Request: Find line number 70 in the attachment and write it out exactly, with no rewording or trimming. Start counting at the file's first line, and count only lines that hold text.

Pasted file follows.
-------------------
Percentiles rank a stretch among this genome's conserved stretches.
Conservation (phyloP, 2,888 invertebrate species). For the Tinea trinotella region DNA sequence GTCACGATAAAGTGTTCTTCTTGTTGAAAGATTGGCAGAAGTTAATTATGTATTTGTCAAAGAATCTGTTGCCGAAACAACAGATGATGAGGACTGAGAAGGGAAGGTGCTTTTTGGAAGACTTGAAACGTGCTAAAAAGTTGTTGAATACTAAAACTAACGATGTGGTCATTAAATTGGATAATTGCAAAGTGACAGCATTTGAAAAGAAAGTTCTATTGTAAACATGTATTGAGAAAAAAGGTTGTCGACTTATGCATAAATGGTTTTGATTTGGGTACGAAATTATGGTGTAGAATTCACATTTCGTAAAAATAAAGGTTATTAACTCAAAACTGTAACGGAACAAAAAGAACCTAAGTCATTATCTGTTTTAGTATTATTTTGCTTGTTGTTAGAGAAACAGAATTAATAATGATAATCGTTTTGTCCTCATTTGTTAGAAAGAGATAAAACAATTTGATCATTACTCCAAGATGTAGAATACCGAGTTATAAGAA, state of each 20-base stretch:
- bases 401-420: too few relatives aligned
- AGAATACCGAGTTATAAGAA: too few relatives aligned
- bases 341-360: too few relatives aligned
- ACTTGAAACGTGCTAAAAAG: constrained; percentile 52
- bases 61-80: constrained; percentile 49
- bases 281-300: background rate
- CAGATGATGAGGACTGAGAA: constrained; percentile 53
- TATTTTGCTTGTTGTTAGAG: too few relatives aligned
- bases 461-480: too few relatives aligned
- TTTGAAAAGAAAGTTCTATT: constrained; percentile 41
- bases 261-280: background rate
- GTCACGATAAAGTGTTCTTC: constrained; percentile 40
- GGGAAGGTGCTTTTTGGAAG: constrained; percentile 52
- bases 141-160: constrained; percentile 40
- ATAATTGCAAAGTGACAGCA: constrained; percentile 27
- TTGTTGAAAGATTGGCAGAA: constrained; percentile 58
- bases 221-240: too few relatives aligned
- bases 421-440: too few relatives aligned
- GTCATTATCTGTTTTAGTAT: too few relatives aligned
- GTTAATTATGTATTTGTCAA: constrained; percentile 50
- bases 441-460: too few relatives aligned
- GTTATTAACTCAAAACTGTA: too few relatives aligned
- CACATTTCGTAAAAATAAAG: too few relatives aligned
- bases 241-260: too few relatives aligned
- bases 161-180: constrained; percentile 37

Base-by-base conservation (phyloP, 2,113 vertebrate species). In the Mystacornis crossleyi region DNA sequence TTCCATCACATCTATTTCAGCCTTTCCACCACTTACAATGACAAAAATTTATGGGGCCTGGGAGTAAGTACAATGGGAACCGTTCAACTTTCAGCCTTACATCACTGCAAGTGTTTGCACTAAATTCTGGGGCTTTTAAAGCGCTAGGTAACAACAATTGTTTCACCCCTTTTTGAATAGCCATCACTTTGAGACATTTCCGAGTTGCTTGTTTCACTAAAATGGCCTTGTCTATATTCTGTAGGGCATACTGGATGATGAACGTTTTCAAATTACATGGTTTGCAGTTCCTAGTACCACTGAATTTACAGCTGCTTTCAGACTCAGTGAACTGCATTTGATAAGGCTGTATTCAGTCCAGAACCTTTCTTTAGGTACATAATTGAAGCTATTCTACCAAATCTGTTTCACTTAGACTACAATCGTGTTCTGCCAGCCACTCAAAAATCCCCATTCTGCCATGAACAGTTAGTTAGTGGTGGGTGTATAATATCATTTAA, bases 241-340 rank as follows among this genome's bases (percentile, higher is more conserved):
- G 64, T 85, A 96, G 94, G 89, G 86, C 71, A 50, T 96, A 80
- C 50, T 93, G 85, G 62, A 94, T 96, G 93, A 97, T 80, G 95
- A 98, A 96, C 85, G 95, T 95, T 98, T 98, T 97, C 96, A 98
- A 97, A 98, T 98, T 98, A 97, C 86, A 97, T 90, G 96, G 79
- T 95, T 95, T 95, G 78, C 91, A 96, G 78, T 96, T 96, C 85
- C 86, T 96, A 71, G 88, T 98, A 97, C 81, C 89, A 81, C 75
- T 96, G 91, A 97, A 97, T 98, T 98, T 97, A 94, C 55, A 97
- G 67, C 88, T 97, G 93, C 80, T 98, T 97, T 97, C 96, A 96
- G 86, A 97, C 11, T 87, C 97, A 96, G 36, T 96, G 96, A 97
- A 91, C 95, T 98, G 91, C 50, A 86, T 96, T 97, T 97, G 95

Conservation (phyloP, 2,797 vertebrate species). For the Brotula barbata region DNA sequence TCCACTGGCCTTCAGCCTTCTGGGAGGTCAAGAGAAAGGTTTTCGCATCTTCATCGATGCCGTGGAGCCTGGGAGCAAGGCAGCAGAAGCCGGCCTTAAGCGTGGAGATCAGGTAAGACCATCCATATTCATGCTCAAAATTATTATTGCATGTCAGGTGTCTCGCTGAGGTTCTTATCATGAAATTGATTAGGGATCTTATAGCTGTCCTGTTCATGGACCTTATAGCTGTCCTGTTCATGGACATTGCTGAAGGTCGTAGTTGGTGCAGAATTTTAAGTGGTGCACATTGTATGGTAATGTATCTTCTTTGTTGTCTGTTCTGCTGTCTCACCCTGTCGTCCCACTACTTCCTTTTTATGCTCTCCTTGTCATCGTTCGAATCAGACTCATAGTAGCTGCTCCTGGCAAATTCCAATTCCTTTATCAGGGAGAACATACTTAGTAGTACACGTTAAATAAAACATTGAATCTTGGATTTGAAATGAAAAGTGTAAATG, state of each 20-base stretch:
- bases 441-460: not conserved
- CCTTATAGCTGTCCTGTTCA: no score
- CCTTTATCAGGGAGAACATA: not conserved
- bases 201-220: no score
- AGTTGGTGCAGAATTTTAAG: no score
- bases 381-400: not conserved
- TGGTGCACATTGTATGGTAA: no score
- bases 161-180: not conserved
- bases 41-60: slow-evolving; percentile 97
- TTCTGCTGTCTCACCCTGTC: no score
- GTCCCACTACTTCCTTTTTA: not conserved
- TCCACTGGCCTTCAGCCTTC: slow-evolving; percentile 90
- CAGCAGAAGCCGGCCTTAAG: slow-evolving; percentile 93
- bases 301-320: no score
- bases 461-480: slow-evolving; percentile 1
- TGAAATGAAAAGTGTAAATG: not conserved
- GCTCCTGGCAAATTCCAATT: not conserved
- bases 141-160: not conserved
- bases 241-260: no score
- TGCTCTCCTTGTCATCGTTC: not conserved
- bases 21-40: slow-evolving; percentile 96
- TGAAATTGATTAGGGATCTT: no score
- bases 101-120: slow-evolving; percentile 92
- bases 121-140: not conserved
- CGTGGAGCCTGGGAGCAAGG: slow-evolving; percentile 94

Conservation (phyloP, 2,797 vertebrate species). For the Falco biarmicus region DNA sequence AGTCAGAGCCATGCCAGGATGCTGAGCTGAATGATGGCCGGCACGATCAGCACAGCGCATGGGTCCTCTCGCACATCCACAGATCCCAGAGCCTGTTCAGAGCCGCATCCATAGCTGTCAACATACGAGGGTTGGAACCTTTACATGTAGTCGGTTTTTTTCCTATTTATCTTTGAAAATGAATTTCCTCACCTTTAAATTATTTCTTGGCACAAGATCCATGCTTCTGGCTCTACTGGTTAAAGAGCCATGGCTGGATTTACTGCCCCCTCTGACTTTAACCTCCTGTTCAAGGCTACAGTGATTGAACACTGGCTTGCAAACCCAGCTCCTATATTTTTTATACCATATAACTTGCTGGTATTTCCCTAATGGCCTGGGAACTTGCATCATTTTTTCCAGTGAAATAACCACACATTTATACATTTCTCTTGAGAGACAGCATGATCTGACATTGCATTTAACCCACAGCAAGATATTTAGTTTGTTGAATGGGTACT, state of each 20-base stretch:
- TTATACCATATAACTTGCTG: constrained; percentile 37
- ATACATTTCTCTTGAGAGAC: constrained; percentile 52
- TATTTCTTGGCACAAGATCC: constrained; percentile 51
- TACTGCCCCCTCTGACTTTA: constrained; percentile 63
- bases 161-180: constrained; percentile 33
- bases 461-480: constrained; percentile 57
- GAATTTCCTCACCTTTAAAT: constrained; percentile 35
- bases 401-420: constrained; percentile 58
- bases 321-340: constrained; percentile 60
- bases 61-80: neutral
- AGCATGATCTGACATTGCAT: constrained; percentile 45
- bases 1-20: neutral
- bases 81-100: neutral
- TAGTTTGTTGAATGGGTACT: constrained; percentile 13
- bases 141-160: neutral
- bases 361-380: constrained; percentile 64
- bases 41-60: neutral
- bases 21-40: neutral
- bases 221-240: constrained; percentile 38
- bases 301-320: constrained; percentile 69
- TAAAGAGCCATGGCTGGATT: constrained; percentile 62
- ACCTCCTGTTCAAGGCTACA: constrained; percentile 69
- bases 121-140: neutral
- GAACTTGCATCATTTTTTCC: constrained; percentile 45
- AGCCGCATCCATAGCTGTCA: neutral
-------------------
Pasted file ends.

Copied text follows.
- bases 161-180: constrained; percentile 33